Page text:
Article abstract: On February 20, 1962, Glenn became the first American to orbit the Earth in a flight that narrowed the Soviet Union’s early lead in the space race. Glenn later served as a U.S. senator from Ohio in four consecutive terms from 1974 to 1998, made an unsuccessful bid for the presidency in 1984, and, in 1998, became the oldest human to fly in space during his flight aboard the space shuttle Discovery.
John Herschel Glenn, Jr., was born on July 18, 1921, in Cambridge, Ohio, to John and Clara Glenn. Glenn and his sister Jean grew up in New Concord, Ohio, a largely Presbyterian town of about two thousand inhabitants where their father ran a heating and plumbing business and, at one time, also owned a Chevrolet car dealership. Glenn was an honor student at New Concord High School and played several varsity sports. After graduating from high school in 1939, Glenn enrolled in Muskingum College in New Concord, an institution affiliated with the Presbyterian Church. Glenn served in the choir of the local Presbyterian church and later became a Sunday school teacher. When he was in the Mercury program, Glenn told the press, “I am a Presbyterian and I take my religion very seriously.” Glenn played on the Muskingum football team and enrolled in a Navy-sponsored civilian pilot training program.
After the United States’ entry into World War II, Glenn joined the Navy in March, 1942. He took advantage of an opportunity to receive his commission in the Marine Corps at Corpus Christi Naval Air Training Center and, in March, 1943, became a Marine lieutenant and Navy aviator. Returning briefly to New Concord, Glenn married Anna Castor (whom he had known since age six) in April, 1943, before being shipped out to the Pacific Theater. From February, 1944, to February, 1945, Glenn flew fifty-nine combat missions in F4U Corsairs against Japanese positions in the Marshall Islands campaign and earned two Distinguished Flying Crosses (DFCs) and ten Air Medals.
Glenn served at several Marine air bases in the United States from February, 1945, to December, 1946, and did patrol duty in northern China and Guam from 1947 to 1949. The Glenns’ first child, John David, was born in 1946 and their second, Carolyn, in 1947.
Glenn served as flight instructor from 1949 to 1951 at Corpus Christi. He attended Amphibious Warfare School in Quantico, Virginia, in 1951-1952 and a jet training course before requesting combat in the Korean War. Glenn flew ninety combat missions in Korea from February to September, 1953, in F9F Panther jets and F86 Sabre jets (including some along the Yalu River). He shot down three enemy MIGs in the last nine days of the war and earned two more DFCs and eight more Air Medals for his service.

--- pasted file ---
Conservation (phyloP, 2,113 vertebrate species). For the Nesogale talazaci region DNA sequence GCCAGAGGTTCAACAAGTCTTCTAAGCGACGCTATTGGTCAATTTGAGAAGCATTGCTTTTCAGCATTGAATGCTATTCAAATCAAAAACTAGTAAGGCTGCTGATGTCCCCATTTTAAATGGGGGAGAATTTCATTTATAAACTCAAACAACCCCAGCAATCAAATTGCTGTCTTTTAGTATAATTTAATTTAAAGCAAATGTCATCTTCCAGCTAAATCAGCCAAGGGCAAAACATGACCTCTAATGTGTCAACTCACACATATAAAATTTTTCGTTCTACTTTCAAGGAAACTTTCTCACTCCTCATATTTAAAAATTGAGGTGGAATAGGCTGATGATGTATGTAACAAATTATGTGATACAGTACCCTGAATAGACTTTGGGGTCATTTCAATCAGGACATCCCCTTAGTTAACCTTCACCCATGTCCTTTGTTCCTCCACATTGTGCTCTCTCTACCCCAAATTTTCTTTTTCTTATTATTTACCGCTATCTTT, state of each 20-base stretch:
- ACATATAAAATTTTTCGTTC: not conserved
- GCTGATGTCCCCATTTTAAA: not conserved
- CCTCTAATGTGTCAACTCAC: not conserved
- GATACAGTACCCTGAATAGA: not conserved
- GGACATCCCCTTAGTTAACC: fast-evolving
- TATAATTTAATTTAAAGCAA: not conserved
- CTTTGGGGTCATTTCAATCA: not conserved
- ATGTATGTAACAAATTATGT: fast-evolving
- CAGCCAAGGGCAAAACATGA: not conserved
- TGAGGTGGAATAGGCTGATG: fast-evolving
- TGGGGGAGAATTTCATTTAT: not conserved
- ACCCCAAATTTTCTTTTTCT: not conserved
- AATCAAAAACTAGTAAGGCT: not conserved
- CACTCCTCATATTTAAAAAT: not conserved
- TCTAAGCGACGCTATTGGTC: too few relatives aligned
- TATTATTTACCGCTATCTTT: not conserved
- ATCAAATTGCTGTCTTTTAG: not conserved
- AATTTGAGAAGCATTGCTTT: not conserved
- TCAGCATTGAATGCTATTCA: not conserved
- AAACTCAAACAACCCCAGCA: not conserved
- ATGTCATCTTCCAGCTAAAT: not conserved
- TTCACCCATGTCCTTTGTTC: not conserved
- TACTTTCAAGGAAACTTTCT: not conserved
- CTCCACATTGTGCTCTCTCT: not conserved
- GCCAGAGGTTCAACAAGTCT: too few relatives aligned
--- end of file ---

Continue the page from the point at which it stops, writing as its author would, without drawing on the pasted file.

Glenn rose steadily in the ranks, becoming a captain in 1945, a major in 1952, and a colonel in 1959. He became a test pilot in 1954 and on July 16, 1957, set a record for the first coast-to-coast, nonstop supersonic flight in an F8U-1 Crusader jet (Los Angeles to New York). He received his fifth DFC for this event, and the attention he received from the transcontinental flight got him an invitation to be on the television show “Name That Tune.” In the following year, he volunteered for the National Aeronautics and Space Administration’s (NASA) Project Mercury “man in space” program.
On April 9, 1959, he was one of seven military test pilots (but the lone Marine) chosen to become the United States’ pioneer astronaut corps, a group that became known to the public as the Mercury Seven. Glenn and his Project Mercury colleagues performed a variety of grueling physical and psychological simulations in preparation for the experience of single-man space flight. Glenn’s technical expertise as a pilot enabled him to aid in the design of the Mercury cockpit and control system. Although he was the oldest of the Mercury astronauts, Glenn initiated a rigorous daily personal training regimen in addition to regular rounds of NASA tests. He visited his family only on weekends. The purpose of Project Mercury was to put astronauts in Earth orbit in short-duration, single-person flights as the preliminary stage toward the anticipated goal of lunar missions and to beat out the Soviet Union in the space race amid a climate of rising Cold War tensions.
Glenn was chosen to pilot the first Mercury orbital flight, originally scheduled for December 20, 1961. The Soviet Vostok program had already placed two cosmonauts in orbit by this time, and NASA, as well as the American public, regarded Project Mercury’s first orbital flight as a means to cut the advantage held by the Soviets since their...
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